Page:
What Happens When The Macho Movies Actually Meet the Reality of An Active Shooter?

Actor Steven Seagal trains Arizona volunteer posse on school security techniques

Arpaio said volunteers would receive 100 hours of training, drive marked vehicles and, in some cases, be armed with automatic weapons. They would not enter the school unless they observed an immediate threat.

About a dozen people protested the anti-school gun violence training. “No gun should ever be in a school,” said Fountain Hills resident Cynthia Wharton.

“We are paying him to have certified deputies here, not to bring a circus and not to use our town as a political platform,” Guadalupe town councilmember Andrew Sanchez said to the Associated Press.

The Maricopa County’s volunteer posse is one of the largest in the nation and boasts nearly 3,500 members. Arpaio announced this week he wants to add 1,000 more people to his posse. In the past, they have been asked to patrol shopping malls, scope out illegal immigrants and track down dead-beat dads behind on alimony, according to ABC News.

Seagal was already a posse member prior to Saturday’s simulation and his A&E TV reality show “Steven Seagal: Lawman” followed his adventures as a deputy sheriff for Jefferson Parish, Louisiana. The action film actor has also been deputized with the sheriff’s offices in New Mexico and Texas.

Other famous Maricopa County volunteer posse members include television actors Lou Ferrigno (“The Incredible Hulk”) and Peter Lupus (“Mission: Impossible”).

From an online article on NYDailyNews.com / U.S

I enjoy the thrills and cathartic release, and the fantasy sense-of-vindication most anyone derives from watching violent action movies, involving fantastic car chases; spectacular feats of physical agility; punishing, prolonged fight scenes of superhuman endurance and resilience; and equally fantastic shoot-outs between the GOOD Guys and Girls and those on the Dark Side But I am a stark realist when it comes to the actual practices and establishment of policies relating to the defense and protection of REAL PEOPLE and REAL CHILDREN, at school or anywhere else

While I have enjoyed watching the movies of Steven Segal, and other actors who portray heroes from law enforcement and the military, in the plentiful number of American-made action films, I believe too many Americans have become deluded about what is real, and what is fantasy. Delusion does not only inhabit the purview of the mentally ill. There is no dearth of delusion among the sane members of society who choose to believe things based solely on their emotions and beliefs, not on facts or empirical knowledge. Many people base their beliefs on what they have heard or accepted as common knowledge from other people who have repeated things they believe to be factual or empirical truths, couched in authoritative tones of credibility. Many people in positions of authority and public trust are assumed to possess the expertise and credibility of their position and background. Yet how many of them have actual training, empirical knowledge or first-hand experience with what they talk about with authority? How many have sought the counsel of multiple actual experts? How many have seriously considered even a few of the blind spots of their individual perceptions, or engaged in critical analysis of the strengths, risks, pitfalls and actual effectiveness of what they support, or propose, as a course of action? Continue reading What Happens When The Macho Movies Actually Meet the Reality of An Active Shooter?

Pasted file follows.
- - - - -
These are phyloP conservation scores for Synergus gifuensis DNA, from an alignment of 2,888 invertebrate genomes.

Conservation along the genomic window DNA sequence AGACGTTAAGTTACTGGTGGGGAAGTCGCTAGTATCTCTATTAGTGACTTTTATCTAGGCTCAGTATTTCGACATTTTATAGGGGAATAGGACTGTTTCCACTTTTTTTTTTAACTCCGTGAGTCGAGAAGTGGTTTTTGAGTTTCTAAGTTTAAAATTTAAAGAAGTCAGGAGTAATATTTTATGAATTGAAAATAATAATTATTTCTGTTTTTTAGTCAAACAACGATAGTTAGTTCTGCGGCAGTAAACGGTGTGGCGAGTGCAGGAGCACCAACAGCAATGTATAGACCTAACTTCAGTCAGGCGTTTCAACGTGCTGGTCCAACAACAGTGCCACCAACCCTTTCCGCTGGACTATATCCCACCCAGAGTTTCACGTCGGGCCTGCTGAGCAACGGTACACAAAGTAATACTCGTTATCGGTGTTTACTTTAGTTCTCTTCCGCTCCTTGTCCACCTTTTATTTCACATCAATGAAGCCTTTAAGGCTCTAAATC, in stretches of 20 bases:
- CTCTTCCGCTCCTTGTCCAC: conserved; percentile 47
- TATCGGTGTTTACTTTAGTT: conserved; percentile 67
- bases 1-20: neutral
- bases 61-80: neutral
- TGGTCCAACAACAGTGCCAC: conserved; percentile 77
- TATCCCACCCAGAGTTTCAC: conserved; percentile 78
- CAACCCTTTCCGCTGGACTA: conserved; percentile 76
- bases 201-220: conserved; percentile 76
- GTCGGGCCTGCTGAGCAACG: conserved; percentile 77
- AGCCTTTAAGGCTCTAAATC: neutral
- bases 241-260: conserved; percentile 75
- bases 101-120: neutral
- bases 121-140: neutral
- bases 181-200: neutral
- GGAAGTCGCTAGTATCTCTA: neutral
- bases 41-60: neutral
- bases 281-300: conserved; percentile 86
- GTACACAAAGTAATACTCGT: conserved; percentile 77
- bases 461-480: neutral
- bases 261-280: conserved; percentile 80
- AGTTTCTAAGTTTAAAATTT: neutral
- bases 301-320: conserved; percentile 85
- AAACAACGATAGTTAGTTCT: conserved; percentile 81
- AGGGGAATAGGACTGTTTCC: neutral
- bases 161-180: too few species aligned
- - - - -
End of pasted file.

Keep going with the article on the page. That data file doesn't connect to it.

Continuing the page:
A slight digression, or some of my backstory, pre-law enforcement

“He [the student of politics] must also be on his guard against the old words, for the words persist when the reality that lay behind them has changed. It is inherent in our intellectual activity that we seek to imprison reality in our description of it. Soon, long before we realize it , it is we who become the prisoners of the description. From that point on, our ideas degenerate into a kind of folklore which we pass to each other, fondly thinking we are still talking of the reality around us.

Thus we talk of free enterprise, of capitalist society, of the rights of free association, of parliamentary government, as though all of these words stand for the same things they formerly did. Social institutions are what they do, not necessarily what we say they do. It is the verb that matters, not the noun.

If this is not understood, we become symbol worshipers. The categories we once evolved and which were the tools we used in our intercourse with reality become hopelessly blunted. In these circumstances the social and political realities we are supposed to be grappling with change and reshape themselves independently of the collective impact of our ideas. We become the creature and no longer the partner of social realities. As we fumble with outworn categories our political vitality is sucked away and we stumble from one situation to another, without chart, without compass, and with the steering wheel lashed to a course we are no longer following.

This is the real point of danger for a political party and for the leaders and thinkers who inspire it. For if they are out of touch with reality, the masses are not.”

Aneurin Bevan from “In Place of Fear

Notes fromLanguage In Thought and Action
By S.I. Hayakawa and Alan R. Hayakawa, 5th Edition

Continue reading A slight digression, or some of my backstory, pre-law enforcement

Retirement: Exploring Old Paths – Seeking and Pursuing New Ones

I retired from one of the largest Law enforcement organizations in the United States of America on April 15th 2011. I began this life journey over thirty six years before, on September 9th, 1974.

Through this blog I hope to share some of the life lessons I’ve learned, the experiences I’ve had, and the unique perspective which I believe I developed and brought to my former career.